How to Give a Wedding Reception Speech

How to Give a Wedding Reception Speech. Being asked to give a speech at a wedding reception is generally considered to be an honor. After all, the bride and groom wouldn't have asked you to give a speech honoring them at their reception if they didn't consider you a dear friend (and someone likely to say good things about them!). In order to live up to this flattering gesture of trust, you need to make sure your speech goes off without a hitch and is the best that it can be.

Write a rough outline ahead of time. Think of all of the wonderful things you could say about the bride and groom and put all of these points down on paper. Search your memory for the earliest recollections you have of the two of them, and include some more recent points, as well.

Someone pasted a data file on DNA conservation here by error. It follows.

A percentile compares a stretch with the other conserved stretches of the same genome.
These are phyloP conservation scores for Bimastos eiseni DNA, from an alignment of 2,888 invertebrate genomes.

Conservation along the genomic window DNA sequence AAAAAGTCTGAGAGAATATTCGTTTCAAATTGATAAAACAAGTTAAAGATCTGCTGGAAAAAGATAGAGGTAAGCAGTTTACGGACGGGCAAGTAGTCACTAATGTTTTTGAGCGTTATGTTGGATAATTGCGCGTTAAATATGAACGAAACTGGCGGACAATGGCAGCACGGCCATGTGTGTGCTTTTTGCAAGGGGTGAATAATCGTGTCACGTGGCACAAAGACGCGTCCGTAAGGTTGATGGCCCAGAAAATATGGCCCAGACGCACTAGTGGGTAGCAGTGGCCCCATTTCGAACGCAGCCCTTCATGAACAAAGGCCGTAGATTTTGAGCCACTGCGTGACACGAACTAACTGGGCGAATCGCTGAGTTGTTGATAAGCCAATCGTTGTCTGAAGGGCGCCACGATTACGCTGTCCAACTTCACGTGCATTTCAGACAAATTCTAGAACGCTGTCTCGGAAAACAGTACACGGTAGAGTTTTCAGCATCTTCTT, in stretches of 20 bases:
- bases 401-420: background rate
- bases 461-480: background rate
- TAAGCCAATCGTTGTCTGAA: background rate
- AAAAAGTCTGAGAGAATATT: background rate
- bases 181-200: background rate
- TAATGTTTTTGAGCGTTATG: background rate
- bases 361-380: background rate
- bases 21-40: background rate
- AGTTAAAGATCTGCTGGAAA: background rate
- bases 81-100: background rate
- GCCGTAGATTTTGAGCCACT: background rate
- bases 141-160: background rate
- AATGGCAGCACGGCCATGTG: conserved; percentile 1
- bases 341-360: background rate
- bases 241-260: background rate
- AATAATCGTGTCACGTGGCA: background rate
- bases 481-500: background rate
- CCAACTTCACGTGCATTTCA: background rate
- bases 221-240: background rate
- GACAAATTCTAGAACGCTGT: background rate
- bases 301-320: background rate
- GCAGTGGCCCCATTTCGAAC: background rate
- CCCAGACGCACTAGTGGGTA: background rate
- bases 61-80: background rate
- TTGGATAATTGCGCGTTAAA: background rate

Flesh out your outline into a full speech, then mercilessly edit it to keep it within 3 to 5 minutes in length. When editing, make sure you retain the most sentimental parts of the speech, as sentimentality is what a wedding reception speech is all about.

Throw in a few humorous anecdotes. The speech will be more interesting to your audience if they have a few opportunities to laugh. Three to four points of humor are usually adequate in a wedding reception speech.

Pause from time to time. This will give your audience time to absorb what you're saying and reflect on pertinent points. It will also help to keep you from sounding like a robot that's talking too fast.

Rest your hands on a lectern or keep them at your sides while you speak. Waving your hands about during a speech is distracting for the audience.

Look your audience members in the eye as you speak. A good rule of thumb is to move your eye contact from person to person in the audience, never retaining any one person's gaze for longer than 3 seconds at a time.

Keep a notecard of the bullet points of your speech in one hand and refer to it, if necessary. If you need to look at the card, only glance at it long enough to remember what you want to talk about, then go back to looking at your audience.